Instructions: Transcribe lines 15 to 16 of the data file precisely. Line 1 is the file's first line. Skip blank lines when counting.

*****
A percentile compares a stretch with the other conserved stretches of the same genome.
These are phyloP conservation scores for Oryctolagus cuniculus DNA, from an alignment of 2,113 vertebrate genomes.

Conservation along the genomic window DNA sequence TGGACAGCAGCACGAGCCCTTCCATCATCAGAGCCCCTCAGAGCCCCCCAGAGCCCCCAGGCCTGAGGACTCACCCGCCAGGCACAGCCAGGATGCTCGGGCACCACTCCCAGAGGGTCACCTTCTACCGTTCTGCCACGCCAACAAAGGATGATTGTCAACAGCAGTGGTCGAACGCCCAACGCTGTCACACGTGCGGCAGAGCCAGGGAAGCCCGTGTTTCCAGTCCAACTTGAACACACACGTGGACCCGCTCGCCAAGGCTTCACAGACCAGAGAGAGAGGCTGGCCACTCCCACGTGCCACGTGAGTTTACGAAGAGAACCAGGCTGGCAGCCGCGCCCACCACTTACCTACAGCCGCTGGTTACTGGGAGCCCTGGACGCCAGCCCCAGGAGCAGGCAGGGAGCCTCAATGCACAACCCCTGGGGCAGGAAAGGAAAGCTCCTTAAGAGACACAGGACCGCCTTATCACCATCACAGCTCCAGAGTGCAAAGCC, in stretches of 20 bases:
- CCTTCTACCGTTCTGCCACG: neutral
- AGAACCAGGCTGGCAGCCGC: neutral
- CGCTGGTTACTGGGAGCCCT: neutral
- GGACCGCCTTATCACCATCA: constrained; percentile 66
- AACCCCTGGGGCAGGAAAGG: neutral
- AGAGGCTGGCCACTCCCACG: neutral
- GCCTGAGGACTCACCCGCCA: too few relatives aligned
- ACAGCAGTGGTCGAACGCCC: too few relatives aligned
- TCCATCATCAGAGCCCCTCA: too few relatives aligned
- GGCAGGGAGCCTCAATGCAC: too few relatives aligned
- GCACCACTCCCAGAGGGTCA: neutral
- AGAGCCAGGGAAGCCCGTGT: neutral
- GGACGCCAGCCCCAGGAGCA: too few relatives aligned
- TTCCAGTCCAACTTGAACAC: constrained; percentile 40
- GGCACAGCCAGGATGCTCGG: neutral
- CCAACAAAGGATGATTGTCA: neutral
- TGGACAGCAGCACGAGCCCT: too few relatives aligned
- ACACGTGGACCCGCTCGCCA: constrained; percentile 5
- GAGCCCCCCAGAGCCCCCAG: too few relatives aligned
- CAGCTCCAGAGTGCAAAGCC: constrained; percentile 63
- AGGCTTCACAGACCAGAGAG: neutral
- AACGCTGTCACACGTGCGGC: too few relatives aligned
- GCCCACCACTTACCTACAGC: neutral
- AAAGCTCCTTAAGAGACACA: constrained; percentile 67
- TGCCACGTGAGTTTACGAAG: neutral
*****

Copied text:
- AGAGCCAGGGAAGCCCGTGT: neutral
- GGACGCCAGCCCCAGGAGCA: too few relatives aligned